New Hampshire Attorney General Joseph Foster called the plea agreement appropriate and said it sends a message to other law enforcers that excessive force will not be tolerated.
“Law enforcement are and must be held to a high standard of conduct in every interaction with the public, particularly in moments of high stress,” Foster said after the hearing.
“Individuals who surrender peacefully to law enforcement should never, ever, be in fear of assault,” Foster continued. “Mr. Monaco’s resignation from the New Hampshire State Police, his relinquishment of his law enforcement certification and his guilty pleas today reinforce that message to our law enforcement community and to the public.”
In arriving at the terms of the plea agreement, Foster said prosecutors took into consideration the events that led up to the assault – including a high-speed chase in which Simone “put the officers and the public at significant risk of bodily injury.”
Simone is being held on $50,000 cash bail in Worcester County jail in West Boylston, Mass. He is next scheduled to appear in Worcester district court on Sept. 13 on a felony assault and battery with a dangerous weapon charge for allegedly trying to run down a Millbury, Mass., police officer with his vehicle, according to Worcester County District Attorney Joseph Early’s office. He also faces a charge out of Leominster, Mass., district court.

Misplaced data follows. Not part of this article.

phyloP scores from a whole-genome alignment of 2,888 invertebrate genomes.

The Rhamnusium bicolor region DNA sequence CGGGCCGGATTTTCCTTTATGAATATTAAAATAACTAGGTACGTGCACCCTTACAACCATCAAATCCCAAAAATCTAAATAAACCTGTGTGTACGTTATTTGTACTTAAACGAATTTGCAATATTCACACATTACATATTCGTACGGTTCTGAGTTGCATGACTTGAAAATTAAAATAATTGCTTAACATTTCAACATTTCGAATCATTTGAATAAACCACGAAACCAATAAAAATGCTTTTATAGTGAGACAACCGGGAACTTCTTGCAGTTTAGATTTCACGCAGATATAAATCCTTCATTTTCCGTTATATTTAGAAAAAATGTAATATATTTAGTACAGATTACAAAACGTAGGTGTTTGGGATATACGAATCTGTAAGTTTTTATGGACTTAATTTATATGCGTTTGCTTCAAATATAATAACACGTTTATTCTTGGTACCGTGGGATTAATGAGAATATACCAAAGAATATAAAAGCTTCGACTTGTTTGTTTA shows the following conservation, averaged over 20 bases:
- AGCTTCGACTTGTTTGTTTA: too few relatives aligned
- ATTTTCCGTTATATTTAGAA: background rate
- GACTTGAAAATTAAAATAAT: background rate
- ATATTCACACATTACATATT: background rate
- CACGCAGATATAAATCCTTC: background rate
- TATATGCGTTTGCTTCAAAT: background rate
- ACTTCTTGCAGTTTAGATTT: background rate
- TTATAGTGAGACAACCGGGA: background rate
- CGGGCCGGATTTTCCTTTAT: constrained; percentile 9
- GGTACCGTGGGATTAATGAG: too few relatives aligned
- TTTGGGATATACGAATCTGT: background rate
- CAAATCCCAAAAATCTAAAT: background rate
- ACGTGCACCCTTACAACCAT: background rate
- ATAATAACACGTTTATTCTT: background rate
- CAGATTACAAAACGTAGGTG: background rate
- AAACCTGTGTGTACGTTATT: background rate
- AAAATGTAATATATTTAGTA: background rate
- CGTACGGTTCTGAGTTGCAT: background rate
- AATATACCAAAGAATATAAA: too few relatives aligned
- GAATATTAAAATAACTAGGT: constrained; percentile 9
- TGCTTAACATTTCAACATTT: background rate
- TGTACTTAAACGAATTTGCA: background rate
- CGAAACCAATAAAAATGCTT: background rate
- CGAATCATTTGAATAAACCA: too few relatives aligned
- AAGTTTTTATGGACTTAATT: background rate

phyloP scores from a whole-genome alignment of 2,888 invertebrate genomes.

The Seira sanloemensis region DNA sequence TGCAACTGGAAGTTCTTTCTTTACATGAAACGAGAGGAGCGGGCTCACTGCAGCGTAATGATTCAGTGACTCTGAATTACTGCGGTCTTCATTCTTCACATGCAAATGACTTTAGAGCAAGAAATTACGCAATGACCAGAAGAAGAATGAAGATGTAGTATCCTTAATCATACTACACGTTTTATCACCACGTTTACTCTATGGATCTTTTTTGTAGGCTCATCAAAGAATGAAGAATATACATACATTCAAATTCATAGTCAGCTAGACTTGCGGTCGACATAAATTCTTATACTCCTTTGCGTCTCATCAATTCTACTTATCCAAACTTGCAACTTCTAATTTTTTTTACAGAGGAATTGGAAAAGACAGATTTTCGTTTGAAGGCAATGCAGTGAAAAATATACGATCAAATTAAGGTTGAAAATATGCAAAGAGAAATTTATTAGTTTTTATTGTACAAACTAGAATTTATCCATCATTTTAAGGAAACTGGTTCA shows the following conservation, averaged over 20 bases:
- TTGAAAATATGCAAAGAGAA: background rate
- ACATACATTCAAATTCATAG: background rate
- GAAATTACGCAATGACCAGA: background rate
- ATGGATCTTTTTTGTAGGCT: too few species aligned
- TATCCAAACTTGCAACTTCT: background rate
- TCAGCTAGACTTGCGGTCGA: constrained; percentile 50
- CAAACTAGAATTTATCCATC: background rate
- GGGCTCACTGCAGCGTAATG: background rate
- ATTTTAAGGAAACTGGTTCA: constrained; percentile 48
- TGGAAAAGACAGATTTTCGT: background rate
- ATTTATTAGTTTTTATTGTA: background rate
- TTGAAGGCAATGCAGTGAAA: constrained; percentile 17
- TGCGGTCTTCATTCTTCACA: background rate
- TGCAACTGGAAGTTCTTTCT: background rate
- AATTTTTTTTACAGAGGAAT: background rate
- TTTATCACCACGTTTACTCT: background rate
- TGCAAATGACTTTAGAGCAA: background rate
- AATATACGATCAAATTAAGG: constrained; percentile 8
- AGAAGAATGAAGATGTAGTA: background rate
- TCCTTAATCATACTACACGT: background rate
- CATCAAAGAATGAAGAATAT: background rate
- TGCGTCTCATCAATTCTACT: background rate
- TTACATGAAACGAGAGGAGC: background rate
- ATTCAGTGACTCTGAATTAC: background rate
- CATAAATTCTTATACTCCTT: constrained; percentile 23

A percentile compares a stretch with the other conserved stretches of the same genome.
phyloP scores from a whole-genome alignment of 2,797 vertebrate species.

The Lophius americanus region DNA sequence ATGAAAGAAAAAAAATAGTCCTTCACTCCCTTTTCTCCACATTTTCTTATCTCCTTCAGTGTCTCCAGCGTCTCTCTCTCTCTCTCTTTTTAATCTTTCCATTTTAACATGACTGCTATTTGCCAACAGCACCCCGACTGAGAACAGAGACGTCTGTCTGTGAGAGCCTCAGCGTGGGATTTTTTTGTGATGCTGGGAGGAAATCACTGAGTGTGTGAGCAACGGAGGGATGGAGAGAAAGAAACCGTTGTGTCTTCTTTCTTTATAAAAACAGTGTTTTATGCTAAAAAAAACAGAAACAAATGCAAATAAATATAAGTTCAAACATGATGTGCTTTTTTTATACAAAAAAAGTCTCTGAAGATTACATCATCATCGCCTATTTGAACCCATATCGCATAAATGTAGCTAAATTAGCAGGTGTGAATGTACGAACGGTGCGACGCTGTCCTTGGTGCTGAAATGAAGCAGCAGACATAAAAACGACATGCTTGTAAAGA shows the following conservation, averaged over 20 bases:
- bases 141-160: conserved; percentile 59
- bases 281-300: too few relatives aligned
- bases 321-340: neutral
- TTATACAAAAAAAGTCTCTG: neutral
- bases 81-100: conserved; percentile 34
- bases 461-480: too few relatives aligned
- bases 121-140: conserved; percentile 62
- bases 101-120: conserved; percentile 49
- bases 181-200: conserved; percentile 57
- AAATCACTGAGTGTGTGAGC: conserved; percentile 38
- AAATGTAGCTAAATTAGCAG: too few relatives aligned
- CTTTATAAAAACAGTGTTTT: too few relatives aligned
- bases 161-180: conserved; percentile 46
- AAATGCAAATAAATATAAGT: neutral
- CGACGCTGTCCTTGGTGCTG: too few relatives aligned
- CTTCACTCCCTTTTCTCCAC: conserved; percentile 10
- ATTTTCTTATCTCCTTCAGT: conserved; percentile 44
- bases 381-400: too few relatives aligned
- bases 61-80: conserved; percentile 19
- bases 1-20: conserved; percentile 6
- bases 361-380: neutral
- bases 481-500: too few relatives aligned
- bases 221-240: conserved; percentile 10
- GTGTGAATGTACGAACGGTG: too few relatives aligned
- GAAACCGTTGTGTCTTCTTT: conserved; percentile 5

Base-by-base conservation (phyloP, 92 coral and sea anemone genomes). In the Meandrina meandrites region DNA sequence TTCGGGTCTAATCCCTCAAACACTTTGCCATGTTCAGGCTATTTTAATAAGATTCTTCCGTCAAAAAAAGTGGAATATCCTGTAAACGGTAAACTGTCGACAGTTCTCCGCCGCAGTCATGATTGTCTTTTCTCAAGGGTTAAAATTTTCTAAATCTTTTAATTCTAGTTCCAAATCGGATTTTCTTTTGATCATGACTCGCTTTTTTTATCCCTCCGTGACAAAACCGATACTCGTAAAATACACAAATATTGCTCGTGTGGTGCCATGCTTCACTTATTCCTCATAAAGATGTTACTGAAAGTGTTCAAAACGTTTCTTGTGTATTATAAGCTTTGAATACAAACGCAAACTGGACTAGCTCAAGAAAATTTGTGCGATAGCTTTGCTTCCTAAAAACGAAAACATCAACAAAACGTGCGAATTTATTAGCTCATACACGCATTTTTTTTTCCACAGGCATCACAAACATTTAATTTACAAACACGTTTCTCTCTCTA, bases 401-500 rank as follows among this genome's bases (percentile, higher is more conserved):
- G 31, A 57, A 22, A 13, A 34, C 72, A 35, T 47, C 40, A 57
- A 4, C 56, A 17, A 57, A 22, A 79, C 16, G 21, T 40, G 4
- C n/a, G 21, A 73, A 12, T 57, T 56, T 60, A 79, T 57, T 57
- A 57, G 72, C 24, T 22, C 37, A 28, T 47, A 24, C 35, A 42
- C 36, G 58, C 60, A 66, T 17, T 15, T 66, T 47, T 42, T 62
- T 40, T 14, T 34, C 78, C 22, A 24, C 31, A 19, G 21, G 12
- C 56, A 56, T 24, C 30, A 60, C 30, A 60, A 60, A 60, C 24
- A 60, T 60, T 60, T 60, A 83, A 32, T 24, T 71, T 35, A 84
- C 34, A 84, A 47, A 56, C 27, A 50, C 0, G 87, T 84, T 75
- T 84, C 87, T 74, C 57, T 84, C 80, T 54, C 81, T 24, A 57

Morrell and defense attorney Eric Wilson portrayed Monaco as a remorseful officer with an “unblemished record” who served with the Marines before joining the state police.
“In the 20 seconds that this incident occurred, he lost control and, in admitting that he lost control, he has admitted that he can no longer be a police officer,” she said. “When you note events around the country, there are very few police officers who will stand up in court and say what they did was wrong, what they did was a crime, and they should not be a police officer.”
Monaco said his childhood dream was to be a state trooper, and Morrell said he was the “whistleblower” in reporting a Salem police officer’s excessive use of force that resulted in that officer serving 21 days in county jail.
In exchange for his guilty pleas, Monaco received a deferred one-year sentence in the House of Corrections followed by a two-year suspended sentence. He agreed to surrender his New Hampshire law enforcement certification and never serve in law enforcement again or any profession that would require he carry a weapon, Morrell said.
In addition, Monaco agreed to pay restitution to the victim, undergo anger management counseling and any other counseling jail officials recommend. He agrees also to remain on good behavior, perform 120 hours of community service, and cooperate with state prosecutors and testify truthfully in the ongoing case against Flynn.
Flynn is charged with two counts of misdemeanor simple assault and, if convicted, could face enhanced penalties of two to five years in state prison. He remains suspended without pay from the Massachusetts State Police.
In documents filed in Nashua district court, Flynn’s attorney, Ronald Caron of Manchester, said his client “was justified in the use of non-deadly force” in arresting Simone.
Flynn, he wrote, was “acting in his capacity as a law enforcement officer … to defend himself and fellow officers from what he reasonably believed to be the imminent use of non-deadly force” encountered while trying to arrest Simone and prevent his escape.
Flynn is scheduled to appear in Nashua district court for a pre-trial conference on Oct. 13.
Telegraph staff writers Don Himsel and Damien Fisher contributed to this report. Kathryn Marchocki can be reached at 594-6589, firstname.lastname@example.org or @Telegraph_KMar.